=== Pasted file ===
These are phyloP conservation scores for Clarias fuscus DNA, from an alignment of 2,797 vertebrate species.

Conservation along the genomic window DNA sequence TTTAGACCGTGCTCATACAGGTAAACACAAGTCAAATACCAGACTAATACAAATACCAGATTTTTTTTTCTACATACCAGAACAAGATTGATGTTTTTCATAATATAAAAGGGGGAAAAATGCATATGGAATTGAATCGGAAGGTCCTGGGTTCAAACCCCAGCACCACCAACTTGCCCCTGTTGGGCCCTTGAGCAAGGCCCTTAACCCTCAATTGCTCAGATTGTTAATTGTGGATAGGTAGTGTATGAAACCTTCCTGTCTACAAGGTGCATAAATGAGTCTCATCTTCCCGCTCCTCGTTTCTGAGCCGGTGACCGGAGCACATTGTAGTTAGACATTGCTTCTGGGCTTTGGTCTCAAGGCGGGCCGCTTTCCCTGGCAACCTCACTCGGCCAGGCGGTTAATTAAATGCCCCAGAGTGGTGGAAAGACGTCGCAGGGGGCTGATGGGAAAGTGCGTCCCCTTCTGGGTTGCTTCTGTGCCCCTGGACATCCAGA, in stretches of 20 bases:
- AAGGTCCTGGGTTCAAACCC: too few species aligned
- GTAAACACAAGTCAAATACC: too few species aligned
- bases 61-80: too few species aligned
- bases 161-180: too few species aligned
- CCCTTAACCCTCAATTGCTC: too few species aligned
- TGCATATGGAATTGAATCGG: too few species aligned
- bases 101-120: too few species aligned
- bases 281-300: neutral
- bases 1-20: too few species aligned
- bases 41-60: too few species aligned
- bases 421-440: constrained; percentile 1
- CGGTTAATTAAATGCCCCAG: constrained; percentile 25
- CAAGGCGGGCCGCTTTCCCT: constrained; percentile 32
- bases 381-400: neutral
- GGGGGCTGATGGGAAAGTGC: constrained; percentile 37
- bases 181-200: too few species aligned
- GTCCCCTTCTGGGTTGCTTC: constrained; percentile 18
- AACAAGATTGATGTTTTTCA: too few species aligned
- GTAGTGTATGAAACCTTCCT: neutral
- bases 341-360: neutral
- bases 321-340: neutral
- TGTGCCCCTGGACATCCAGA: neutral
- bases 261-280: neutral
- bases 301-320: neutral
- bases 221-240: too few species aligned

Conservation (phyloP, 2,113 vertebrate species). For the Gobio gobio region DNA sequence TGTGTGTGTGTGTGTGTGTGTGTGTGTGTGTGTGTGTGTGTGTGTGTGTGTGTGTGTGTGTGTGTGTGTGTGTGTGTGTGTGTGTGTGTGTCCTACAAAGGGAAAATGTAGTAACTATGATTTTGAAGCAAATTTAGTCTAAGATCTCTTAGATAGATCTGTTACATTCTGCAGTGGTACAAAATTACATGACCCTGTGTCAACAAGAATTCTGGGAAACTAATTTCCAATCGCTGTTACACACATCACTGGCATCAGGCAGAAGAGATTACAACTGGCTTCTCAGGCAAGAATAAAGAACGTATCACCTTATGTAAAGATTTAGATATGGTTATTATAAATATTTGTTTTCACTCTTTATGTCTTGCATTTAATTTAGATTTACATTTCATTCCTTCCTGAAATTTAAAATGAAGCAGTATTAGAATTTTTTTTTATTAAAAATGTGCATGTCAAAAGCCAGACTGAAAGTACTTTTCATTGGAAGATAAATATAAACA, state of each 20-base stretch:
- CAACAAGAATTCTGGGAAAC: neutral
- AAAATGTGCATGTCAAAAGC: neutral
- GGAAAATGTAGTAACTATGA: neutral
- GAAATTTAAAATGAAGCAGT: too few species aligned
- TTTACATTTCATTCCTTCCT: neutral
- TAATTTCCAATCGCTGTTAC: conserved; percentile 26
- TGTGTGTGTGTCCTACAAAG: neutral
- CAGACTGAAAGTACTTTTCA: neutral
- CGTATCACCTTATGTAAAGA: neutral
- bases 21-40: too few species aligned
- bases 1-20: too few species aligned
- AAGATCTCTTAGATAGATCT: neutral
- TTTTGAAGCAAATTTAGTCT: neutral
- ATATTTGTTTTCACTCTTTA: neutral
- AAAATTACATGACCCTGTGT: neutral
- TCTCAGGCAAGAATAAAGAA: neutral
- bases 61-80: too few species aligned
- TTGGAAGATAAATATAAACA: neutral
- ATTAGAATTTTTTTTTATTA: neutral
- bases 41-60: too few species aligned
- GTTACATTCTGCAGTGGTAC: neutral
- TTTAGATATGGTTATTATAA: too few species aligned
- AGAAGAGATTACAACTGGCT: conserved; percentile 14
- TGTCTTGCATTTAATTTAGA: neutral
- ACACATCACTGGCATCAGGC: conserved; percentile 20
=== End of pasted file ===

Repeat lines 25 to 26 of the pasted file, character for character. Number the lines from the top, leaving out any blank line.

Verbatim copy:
- bases 261-280: neutral
- bases 301-320: neutral